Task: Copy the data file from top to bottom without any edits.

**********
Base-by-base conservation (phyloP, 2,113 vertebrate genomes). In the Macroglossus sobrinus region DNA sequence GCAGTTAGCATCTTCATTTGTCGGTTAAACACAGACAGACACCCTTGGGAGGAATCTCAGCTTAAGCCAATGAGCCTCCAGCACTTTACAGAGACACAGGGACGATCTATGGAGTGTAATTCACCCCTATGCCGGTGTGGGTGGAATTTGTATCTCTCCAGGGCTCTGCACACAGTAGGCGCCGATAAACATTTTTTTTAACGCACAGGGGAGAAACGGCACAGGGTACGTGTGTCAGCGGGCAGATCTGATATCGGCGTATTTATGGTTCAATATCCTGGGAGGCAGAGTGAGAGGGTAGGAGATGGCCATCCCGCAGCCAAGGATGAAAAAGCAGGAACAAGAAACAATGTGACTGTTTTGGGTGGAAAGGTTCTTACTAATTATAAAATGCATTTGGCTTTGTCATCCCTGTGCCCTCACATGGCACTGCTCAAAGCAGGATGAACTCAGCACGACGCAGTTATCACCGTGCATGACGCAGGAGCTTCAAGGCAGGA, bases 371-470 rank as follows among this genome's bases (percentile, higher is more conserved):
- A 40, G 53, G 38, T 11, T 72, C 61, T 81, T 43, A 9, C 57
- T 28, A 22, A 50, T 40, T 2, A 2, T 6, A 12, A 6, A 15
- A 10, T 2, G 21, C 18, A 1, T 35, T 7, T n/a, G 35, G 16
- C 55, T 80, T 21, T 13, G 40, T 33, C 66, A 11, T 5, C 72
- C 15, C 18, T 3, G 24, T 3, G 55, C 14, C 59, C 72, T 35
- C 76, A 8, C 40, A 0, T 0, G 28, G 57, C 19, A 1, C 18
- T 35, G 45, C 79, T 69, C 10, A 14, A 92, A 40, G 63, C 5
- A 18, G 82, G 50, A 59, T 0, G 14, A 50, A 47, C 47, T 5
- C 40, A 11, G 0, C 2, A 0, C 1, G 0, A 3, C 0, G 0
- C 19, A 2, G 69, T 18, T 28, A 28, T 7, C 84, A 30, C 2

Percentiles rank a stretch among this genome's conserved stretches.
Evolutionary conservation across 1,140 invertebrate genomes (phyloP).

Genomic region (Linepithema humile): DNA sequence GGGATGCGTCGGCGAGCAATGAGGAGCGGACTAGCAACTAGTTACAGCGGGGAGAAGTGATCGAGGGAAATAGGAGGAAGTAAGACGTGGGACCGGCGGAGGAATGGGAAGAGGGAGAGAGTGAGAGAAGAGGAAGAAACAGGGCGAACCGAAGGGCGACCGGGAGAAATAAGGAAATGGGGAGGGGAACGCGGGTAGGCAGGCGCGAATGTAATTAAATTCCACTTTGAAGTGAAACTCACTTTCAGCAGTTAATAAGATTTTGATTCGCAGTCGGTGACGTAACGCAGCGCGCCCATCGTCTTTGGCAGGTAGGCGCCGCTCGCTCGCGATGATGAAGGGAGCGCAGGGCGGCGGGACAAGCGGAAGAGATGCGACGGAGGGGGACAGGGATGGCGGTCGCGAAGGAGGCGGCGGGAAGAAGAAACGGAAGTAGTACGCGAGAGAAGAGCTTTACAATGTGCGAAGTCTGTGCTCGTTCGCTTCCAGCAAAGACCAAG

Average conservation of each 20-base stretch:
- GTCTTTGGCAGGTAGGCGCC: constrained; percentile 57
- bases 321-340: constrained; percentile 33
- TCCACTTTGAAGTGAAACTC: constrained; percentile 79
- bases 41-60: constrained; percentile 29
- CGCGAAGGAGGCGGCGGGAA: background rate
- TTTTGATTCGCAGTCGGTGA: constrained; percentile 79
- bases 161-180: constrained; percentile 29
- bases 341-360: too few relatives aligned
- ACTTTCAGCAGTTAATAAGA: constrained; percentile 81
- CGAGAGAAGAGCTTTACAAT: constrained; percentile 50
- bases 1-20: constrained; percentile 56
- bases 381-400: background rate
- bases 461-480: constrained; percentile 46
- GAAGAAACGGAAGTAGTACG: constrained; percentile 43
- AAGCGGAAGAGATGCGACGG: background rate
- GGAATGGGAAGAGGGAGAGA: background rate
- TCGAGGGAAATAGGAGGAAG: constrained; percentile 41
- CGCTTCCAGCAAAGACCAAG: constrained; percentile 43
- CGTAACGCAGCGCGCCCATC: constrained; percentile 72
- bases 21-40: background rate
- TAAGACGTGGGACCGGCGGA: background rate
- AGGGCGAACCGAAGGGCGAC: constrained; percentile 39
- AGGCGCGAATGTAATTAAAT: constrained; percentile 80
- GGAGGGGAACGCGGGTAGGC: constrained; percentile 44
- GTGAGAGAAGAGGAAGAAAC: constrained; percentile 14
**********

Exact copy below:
Base-by-base conservation (phyloP, 2,113 vertebrate genomes). In the Macroglossus sobrinus region DNA sequence GCAGTTAGCATCTTCATTTGTCGGTTAAACACAGACAGACACCCTTGGGAGGAATCTCAGCTTAAGCCAATGAGCCTCCAGCACTTTACAGAGACACAGGGACGATCTATGGAGTGTAATTCACCCCTATGCCGGTGTGGGTGGAATTTGTATCTCTCCAGGGCTCTGCACACAGTAGGCGCCGATAAACATTTTTTTTAACGCACAGGGGAGAAACGGCACAGGGTACGTGTGTCAGCGGGCAGATCTGATATCGGCGTATTTATGGTTCAATATCCTGGGAGGCAGAGTGAGAGGGTAGGAGATGGCCATCCCGCAGCCAAGGATGAAAAAGCAGGAACAAGAAACAATGTGACTGTTTTGGGTGGAAAGGTTCTTACTAATTATAAAATGCATTTGGCTTTGTCATCCCTGTGCCCTCACATGGCACTGCTCAAAGCAGGATGAACTCAGCACGACGCAGTTATCACCGTGCATGACGCAGGAGCTTCAAGGCAGGA, bases 371-470 rank as follows among this genome's bases (percentile, higher is more conserved):
- A 40, G 53, G 38, T 11, T 72, C 61, T 81, T 43, A 9, C 57
- T 28, A 22, A 50, T 40, T 2, A 2, T 6, A 12, A 6, A 15
- A 10, T 2, G 21, C 18, A 1, T 35, T 7, T n/a, G 35, G 16
- C 55, T 80, T 21, T 13, G 40, T 33, C 66, A 11, T 5, C 72
- C 15, C 18, T 3, G 24, T 3, G 55, C 14, C 59, C 72, T 35
- C 76, A 8, C 40, A 0, T 0, G 28, G 57, C 19, A 1, C 18
- T 35, G 45, C 79, T 69, C 10, A 14, A 92, A 40, G 63, C 5
- A 18, G 82, G 50, A 59, T 0, G 14, A 50, A 47, C 47, T 5
- C 40, A 11, G 0, C 2, A 0, C 1, G 0, A 3, C 0, G 0
- C 19, A 2, G 69, T 18, T 28, A 28, T 7, C 84, A 30, C 2

Percentiles rank a stretch among this genome's conserved stretches.
Evolutionary conservation across 1,140 invertebrate genomes (phyloP).

Genomic region (Linepithema humile): DNA sequence GGGATGCGTCGGCGAGCAATGAGGAGCGGACTAGCAACTAGTTACAGCGGGGAGAAGTGATCGAGGGAAATAGGAGGAAGTAAGACGTGGGACCGGCGGAGGAATGGGAAGAGGGAGAGAGTGAGAGAAGAGGAAGAAACAGGGCGAACCGAAGGGCGACCGGGAGAAATAAGGAAATGGGGAGGGGAACGCGGGTAGGCAGGCGCGAATGTAATTAAATTCCACTTTGAAGTGAAACTCACTTTCAGCAGTTAATAAGATTTTGATTCGCAGTCGGTGACGTAACGCAGCGCGCCCATCGTCTTTGGCAGGTAGGCGCCGCTCGCTCGCGATGATGAAGGGAGCGCAGGGCGGCGGGACAAGCGGAAGAGATGCGACGGAGGGGGACAGGGATGGCGGTCGCGAAGGAGGCGGCGGGAAGAAGAAACGGAAGTAGTACGCGAGAGAAGAGCTTTACAATGTGCGAAGTCTGTGCTCGTTCGCTTCCAGCAAAGACCAAG

Average conservation of each 20-base stretch:
- GTCTTTGGCAGGTAGGCGCC: constrained; percentile 57
- bases 321-340: constrained; percentile 33
- TCCACTTTGAAGTGAAACTC: constrained; percentile 79
- bases 41-60: constrained; percentile 29
- CGCGAAGGAGGCGGCGGGAA: background rate
- TTTTGATTCGCAGTCGGTGA: constrained; percentile 79
- bases 161-180: constrained; percentile 29
- bases 341-360: too few relatives aligned
- ACTTTCAGCAGTTAATAAGA: constrained; percentile 81
- CGAGAGAAGAGCTTTACAAT: constrained; percentile 50
- bases 1-20: constrained; percentile 56
- bases 381-400: background rate
- bases 461-480: constrained; percentile 46
- GAAGAAACGGAAGTAGTACG: constrained; percentile 43
- AAGCGGAAGAGATGCGACGG: background rate
- GGAATGGGAAGAGGGAGAGA: background rate
- TCGAGGGAAATAGGAGGAAG: constrained; percentile 41
- CGCTTCCAGCAAAGACCAAG: constrained; percentile 43
- CGTAACGCAGCGCGCCCATC: constrained; percentile 72
- bases 21-40: background rate
- TAAGACGTGGGACCGGCGGA: background rate
- AGGGCGAACCGAAGGGCGAC: constrained; percentile 39
- AGGCGCGAATGTAATTAAAT: constrained; percentile 80
- GGAGGGGAACGCGGGTAGGC: constrained; percentile 44
- GTGAGAGAAGAGGAAGAAAC: constrained; percentile 14